The storm pattern is looking very favorable in the NPAC for the second half of January. Super long range model guidance indicates that we may see another strong storm development the NE Pacific during the week of the 23rd, which may possibly deliver a good WNW swell for the weekend of the 28th-29th. We’ll see…
Jonathan Warren – Lead Surfline Forecaster
2017, The Return Of The Queen
Winter is a state of mind, a way of being. The wave hunter goes to sleep with thoughts of the days catch and memories shared with friends, and then wakes up the next day eager to find the best watering hole. The El Nino of 2015/2016 was predicted to be the “biggest and wettest of all time”. The only water falling from the sky seemed to be in the line ups as swell after glorious swell graced our coastline from October to March in a seemingly never ending blanket of courdoroy to the horizon. Many of the elders referred to the size and consistency as “the best damn winter since 1969”, but, with better conditions.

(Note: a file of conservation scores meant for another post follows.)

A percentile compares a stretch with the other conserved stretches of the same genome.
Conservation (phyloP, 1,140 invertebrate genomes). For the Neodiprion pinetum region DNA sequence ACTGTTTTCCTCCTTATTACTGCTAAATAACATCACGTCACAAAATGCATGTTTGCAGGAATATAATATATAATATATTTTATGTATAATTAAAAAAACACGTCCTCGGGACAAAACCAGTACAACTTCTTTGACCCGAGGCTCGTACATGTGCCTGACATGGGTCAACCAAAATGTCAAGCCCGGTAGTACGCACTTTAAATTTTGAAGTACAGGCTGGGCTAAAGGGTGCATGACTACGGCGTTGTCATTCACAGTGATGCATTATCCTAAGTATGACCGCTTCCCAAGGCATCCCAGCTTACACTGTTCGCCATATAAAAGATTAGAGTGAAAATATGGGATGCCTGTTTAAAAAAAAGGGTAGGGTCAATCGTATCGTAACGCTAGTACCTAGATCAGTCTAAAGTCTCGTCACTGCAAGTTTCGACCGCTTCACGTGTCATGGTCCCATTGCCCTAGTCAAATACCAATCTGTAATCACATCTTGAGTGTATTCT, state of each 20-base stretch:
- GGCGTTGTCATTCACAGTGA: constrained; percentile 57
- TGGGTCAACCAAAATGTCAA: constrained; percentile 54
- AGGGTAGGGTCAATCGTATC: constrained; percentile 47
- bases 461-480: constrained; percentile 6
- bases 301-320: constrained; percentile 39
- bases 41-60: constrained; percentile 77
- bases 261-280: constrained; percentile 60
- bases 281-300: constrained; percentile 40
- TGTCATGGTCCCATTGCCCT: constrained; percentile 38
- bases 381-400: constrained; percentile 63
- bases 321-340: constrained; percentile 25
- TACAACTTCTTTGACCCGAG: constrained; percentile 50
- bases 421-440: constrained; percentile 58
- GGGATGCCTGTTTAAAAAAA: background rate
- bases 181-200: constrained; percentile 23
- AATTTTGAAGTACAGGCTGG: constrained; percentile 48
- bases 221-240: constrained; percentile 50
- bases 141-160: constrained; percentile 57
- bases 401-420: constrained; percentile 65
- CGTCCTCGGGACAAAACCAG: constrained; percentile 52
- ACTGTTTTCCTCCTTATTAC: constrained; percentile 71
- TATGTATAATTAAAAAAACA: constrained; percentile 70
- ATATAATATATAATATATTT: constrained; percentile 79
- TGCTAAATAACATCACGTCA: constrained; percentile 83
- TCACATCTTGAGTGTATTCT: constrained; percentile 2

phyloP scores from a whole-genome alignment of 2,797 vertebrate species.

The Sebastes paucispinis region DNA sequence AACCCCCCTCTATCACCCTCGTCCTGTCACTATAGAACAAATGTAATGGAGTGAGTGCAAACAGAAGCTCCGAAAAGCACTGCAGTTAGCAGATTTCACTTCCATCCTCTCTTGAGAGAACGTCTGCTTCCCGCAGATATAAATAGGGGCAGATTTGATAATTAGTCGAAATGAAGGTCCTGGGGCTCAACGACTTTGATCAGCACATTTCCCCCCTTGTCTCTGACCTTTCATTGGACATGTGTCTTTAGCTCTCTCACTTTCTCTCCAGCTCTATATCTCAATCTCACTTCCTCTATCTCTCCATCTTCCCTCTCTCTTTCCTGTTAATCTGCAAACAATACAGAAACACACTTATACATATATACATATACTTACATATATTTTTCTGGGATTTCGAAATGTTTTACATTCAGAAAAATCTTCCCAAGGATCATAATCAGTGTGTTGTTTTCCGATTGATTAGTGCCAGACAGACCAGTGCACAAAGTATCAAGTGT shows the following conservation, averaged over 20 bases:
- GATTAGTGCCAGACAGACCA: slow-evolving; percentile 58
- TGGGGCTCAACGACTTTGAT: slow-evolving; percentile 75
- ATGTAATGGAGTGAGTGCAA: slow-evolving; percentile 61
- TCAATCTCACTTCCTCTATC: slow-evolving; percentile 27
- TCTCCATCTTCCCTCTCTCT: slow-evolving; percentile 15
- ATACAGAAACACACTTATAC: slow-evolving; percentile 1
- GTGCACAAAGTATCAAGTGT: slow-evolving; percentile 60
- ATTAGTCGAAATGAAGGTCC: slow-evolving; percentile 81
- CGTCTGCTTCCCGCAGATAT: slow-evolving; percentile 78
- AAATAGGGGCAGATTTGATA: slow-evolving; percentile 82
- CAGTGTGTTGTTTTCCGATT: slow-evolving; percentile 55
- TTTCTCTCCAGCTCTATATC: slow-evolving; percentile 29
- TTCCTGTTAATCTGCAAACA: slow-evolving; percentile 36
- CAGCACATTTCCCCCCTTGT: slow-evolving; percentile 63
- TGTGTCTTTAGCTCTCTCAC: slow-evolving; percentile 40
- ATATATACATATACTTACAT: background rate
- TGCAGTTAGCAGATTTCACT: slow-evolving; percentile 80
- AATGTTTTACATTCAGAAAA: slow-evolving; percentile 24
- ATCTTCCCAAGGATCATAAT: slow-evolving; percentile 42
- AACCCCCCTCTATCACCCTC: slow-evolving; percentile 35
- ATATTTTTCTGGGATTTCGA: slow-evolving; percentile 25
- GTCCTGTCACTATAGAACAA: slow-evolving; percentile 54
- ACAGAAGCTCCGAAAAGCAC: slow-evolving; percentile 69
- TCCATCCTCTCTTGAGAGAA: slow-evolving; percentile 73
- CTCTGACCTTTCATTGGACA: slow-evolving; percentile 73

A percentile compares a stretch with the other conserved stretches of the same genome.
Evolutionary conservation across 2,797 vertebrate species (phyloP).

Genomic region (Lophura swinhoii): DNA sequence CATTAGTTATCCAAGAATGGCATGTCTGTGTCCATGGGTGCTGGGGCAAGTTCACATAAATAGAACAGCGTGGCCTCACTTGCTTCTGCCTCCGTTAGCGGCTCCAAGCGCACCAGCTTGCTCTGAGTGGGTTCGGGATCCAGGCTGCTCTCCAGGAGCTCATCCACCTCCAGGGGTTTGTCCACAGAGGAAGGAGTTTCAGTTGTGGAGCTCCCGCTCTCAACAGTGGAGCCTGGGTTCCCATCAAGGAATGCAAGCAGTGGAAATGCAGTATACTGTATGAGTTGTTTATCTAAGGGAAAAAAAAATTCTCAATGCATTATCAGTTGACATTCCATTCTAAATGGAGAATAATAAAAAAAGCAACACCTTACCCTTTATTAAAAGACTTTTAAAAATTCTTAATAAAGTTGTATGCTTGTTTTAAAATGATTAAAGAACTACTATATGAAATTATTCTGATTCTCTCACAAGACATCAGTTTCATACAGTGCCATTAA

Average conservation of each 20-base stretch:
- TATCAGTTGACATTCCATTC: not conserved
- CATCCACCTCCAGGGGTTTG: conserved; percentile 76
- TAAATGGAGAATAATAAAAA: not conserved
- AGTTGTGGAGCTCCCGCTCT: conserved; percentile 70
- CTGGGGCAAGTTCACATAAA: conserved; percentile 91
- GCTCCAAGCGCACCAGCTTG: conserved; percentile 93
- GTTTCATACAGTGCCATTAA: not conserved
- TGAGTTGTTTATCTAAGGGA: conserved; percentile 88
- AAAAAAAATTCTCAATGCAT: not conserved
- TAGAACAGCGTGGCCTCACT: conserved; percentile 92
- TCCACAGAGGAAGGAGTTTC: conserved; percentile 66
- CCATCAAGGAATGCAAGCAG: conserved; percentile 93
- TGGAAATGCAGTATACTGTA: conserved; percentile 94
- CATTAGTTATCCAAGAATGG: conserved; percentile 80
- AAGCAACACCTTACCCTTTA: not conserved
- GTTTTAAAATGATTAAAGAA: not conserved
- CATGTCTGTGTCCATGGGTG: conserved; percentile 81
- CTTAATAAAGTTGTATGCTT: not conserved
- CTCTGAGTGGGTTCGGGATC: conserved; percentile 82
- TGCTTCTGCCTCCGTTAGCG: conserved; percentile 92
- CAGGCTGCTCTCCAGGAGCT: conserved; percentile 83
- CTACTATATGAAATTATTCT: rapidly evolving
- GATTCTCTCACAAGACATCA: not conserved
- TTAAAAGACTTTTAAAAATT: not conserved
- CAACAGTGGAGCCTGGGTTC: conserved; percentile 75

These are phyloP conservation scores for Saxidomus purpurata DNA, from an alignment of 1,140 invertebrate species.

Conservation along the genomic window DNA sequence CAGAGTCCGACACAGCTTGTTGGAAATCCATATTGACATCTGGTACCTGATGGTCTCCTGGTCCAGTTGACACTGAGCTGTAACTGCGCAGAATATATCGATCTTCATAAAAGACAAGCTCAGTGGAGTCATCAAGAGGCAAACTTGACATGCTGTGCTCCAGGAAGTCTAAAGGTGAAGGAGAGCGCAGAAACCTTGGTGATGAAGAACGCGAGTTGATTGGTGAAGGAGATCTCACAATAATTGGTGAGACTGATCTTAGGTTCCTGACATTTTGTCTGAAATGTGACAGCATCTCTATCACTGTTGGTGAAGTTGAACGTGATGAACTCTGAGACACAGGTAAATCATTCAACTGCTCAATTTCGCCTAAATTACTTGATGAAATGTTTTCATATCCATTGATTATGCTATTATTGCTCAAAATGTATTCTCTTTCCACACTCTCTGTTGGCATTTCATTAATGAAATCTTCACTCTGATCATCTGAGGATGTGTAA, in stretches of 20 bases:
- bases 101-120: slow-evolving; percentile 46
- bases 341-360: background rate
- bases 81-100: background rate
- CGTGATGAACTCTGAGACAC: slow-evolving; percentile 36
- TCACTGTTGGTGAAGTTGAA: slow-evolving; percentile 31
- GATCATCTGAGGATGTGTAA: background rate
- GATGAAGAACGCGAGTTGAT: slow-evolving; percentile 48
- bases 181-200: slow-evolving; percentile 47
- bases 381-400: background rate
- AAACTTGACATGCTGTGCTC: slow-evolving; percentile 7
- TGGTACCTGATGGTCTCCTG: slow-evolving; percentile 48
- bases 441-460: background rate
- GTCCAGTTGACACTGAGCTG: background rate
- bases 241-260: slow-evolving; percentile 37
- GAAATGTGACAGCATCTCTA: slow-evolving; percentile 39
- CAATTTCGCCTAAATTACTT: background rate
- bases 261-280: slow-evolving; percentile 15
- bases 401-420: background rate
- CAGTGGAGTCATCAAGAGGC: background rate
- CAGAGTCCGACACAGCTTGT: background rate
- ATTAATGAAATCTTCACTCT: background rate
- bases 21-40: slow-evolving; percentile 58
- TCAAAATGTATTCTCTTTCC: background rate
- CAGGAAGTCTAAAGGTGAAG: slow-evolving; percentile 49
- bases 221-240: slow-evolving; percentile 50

Wake, surf, work, surf, eat, sleep, repeat. Then as quickly as the sleeping child came, he was gone and the doldrums of summer were upon us. That is until the Fall came back around and it was almost as though it was El Nino take two. October and November 2016 featured a string of swells that were similar to when the swell window generally opens up in January and February. Days and weeks on end of good conditions and overhead surf pulsed into our swell window as though it would never end. Reports of La Nina seemed to be misguided until December when the weather got cold, swells shifted north, and the omega high pressure that had plagued the pacific for the five years prior came back.